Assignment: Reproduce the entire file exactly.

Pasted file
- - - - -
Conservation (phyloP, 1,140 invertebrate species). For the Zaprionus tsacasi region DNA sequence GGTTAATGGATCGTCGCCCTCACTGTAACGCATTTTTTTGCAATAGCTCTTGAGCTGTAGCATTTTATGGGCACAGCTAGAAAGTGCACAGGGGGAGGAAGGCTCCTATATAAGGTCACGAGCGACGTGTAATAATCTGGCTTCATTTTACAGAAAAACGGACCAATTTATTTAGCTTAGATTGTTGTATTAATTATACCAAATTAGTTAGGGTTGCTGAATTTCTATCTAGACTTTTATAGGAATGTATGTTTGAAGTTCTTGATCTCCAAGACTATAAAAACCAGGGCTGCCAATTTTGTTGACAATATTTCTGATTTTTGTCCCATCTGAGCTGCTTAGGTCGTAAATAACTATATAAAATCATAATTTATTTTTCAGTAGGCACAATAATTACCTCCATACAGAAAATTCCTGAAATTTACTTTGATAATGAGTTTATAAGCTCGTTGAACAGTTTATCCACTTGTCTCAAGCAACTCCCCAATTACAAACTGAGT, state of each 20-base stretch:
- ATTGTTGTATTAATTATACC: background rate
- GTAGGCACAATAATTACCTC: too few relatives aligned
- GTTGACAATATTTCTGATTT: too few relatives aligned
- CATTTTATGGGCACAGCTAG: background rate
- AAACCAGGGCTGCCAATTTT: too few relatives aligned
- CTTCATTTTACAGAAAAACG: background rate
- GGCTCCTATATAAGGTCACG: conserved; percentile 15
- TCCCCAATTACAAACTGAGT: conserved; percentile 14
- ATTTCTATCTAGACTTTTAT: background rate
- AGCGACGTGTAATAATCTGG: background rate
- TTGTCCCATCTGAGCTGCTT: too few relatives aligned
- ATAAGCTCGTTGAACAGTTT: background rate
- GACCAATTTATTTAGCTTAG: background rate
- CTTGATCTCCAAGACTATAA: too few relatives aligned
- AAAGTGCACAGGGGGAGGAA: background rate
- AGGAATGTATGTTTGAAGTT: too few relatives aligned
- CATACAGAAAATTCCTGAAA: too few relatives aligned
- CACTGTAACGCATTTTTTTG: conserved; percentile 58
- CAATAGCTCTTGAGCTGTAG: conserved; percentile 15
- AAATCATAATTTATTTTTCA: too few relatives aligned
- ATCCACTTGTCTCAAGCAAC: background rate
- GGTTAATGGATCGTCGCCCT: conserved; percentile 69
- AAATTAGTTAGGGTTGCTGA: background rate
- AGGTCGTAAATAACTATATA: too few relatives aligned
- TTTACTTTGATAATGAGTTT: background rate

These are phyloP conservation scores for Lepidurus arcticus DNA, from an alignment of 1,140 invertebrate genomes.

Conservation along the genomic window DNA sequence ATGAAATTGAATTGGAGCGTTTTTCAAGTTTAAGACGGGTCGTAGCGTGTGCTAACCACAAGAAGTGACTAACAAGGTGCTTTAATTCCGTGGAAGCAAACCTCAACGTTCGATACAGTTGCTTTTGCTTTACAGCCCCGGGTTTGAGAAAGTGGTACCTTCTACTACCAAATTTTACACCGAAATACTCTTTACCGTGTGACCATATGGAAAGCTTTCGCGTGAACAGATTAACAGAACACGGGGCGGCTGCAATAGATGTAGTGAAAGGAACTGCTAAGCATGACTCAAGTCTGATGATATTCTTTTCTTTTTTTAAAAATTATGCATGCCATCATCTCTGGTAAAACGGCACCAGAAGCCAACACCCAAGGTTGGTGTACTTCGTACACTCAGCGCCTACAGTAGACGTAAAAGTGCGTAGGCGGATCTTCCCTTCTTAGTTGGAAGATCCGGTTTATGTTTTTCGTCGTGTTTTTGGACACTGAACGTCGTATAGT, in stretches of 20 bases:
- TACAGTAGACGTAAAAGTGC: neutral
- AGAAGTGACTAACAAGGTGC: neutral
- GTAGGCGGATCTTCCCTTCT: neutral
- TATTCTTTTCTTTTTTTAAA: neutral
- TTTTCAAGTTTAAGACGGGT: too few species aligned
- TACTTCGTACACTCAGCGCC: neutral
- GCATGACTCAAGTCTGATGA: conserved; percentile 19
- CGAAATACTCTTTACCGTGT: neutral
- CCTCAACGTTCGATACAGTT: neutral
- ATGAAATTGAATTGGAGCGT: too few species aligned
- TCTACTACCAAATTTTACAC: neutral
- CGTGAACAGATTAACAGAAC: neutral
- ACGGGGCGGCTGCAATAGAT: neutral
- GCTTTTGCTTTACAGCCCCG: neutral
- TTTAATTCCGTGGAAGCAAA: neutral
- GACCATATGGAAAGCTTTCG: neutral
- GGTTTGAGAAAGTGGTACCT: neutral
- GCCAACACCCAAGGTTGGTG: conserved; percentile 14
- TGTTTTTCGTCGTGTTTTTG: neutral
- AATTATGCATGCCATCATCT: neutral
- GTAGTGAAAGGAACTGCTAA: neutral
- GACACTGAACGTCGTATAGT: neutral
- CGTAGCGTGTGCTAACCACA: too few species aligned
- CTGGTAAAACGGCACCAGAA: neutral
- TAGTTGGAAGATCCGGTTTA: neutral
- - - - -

Conservation (phyloP, 1,140 invertebrate species). For the Zaprionus tsacasi region DNA sequence GGTTAATGGATCGTCGCCCTCACTGTAACGCATTTTTTTGCAATAGCTCTTGAGCTGTAGCATTTTATGGGCACAGCTAGAAAGTGCACAGGGGGAGGAAGGCTCCTATATAAGGTCACGAGCGACGTGTAATAATCTGGCTTCATTTTACAGAAAAACGGACCAATTTATTTAGCTTAGATTGTTGTATTAATTATACCAAATTAGTTAGGGTTGCTGAATTTCTATCTAGACTTTTATAGGAATGTATGTTTGAAGTTCTTGATCTCCAAGACTATAAAAACCAGGGCTGCCAATTTTGTTGACAATATTTCTGATTTTTGTCCCATCTGAGCTGCTTAGGTCGTAAATAACTATATAAAATCATAATTTATTTTTCAGTAGGCACAATAATTACCTCCATACAGAAAATTCCTGAAATTTACTTTGATAATGAGTTTATAAGCTCGTTGAACAGTTTATCCACTTGTCTCAAGCAACTCCCCAATTACAAACTGAGT, state of each 20-base stretch:
- ATTGTTGTATTAATTATACC: background rate
- GTAGGCACAATAATTACCTC: too few relatives aligned
- GTTGACAATATTTCTGATTT: too few relatives aligned
- CATTTTATGGGCACAGCTAG: background rate
- AAACCAGGGCTGCCAATTTT: too few relatives aligned
- CTTCATTTTACAGAAAAACG: background rate
- GGCTCCTATATAAGGTCACG: conserved; percentile 15
- TCCCCAATTACAAACTGAGT: conserved; percentile 14
- ATTTCTATCTAGACTTTTAT: background rate
- AGCGACGTGTAATAATCTGG: background rate
- TTGTCCCATCTGAGCTGCTT: too few relatives aligned
- ATAAGCTCGTTGAACAGTTT: background rate
- GACCAATTTATTTAGCTTAG: background rate
- CTTGATCTCCAAGACTATAA: too few relatives aligned
- AAAGTGCACAGGGGGAGGAA: background rate
- AGGAATGTATGTTTGAAGTT: too few relatives aligned
- CATACAGAAAATTCCTGAAA: too few relatives aligned
- CACTGTAACGCATTTTTTTG: conserved; percentile 58
- CAATAGCTCTTGAGCTGTAG: conserved; percentile 15
- AAATCATAATTTATTTTTCA: too few relatives aligned
- ATCCACTTGTCTCAAGCAAC: background rate
- GGTTAATGGATCGTCGCCCT: conserved; percentile 69
- AAATTAGTTAGGGTTGCTGA: background rate
- AGGTCGTAAATAACTATATA: too few relatives aligned
- TTTACTTTGATAATGAGTTT: background rate

These are phyloP conservation scores for Lepidurus arcticus DNA, from an alignment of 1,140 invertebrate genomes.

Conservation along the genomic window DNA sequence ATGAAATTGAATTGGAGCGTTTTTCAAGTTTAAGACGGGTCGTAGCGTGTGCTAACCACAAGAAGTGACTAACAAGGTGCTTTAATTCCGTGGAAGCAAACCTCAACGTTCGATACAGTTGCTTTTGCTTTACAGCCCCGGGTTTGAGAAAGTGGTACCTTCTACTACCAAATTTTACACCGAAATACTCTTTACCGTGTGACCATATGGAAAGCTTTCGCGTGAACAGATTAACAGAACACGGGGCGGCTGCAATAGATGTAGTGAAAGGAACTGCTAAGCATGACTCAAGTCTGATGATATTCTTTTCTTTTTTTAAAAATTATGCATGCCATCATCTCTGGTAAAACGGCACCAGAAGCCAACACCCAAGGTTGGTGTACTTCGTACACTCAGCGCCTACAGTAGACGTAAAAGTGCGTAGGCGGATCTTCCCTTCTTAGTTGGAAGATCCGGTTTATGTTTTTCGTCGTGTTTTTGGACACTGAACGTCGTATAGT, in stretches of 20 bases:
- TACAGTAGACGTAAAAGTGC: neutral
- AGAAGTGACTAACAAGGTGC: neutral
- GTAGGCGGATCTTCCCTTCT: neutral
- TATTCTTTTCTTTTTTTAAA: neutral
- TTTTCAAGTTTAAGACGGGT: too few species aligned
- TACTTCGTACACTCAGCGCC: neutral
- GCATGACTCAAGTCTGATGA: conserved; percentile 19
- CGAAATACTCTTTACCGTGT: neutral
- CCTCAACGTTCGATACAGTT: neutral
- ATGAAATTGAATTGGAGCGT: too few species aligned
- TCTACTACCAAATTTTACAC: neutral
- CGTGAACAGATTAACAGAAC: neutral
- ACGGGGCGGCTGCAATAGAT: neutral
- GCTTTTGCTTTACAGCCCCG: neutral
- TTTAATTCCGTGGAAGCAAA: neutral
- GACCATATGGAAAGCTTTCG: neutral
- GGTTTGAGAAAGTGGTACCT: neutral
- GCCAACACCCAAGGTTGGTG: conserved; percentile 14
- TGTTTTTCGTCGTGTTTTTG: neutral
- AATTATGCATGCCATCATCT: neutral
- GTAGTGAAAGGAACTGCTAA: neutral
- GACACTGAACGTCGTATAGT: neutral
- CGTAGCGTGTGCTAACCACA: too few species aligned
- CTGGTAAAACGGCACCAGAA: neutral
- TAGTTGGAAGATCCGGTTTA: neutral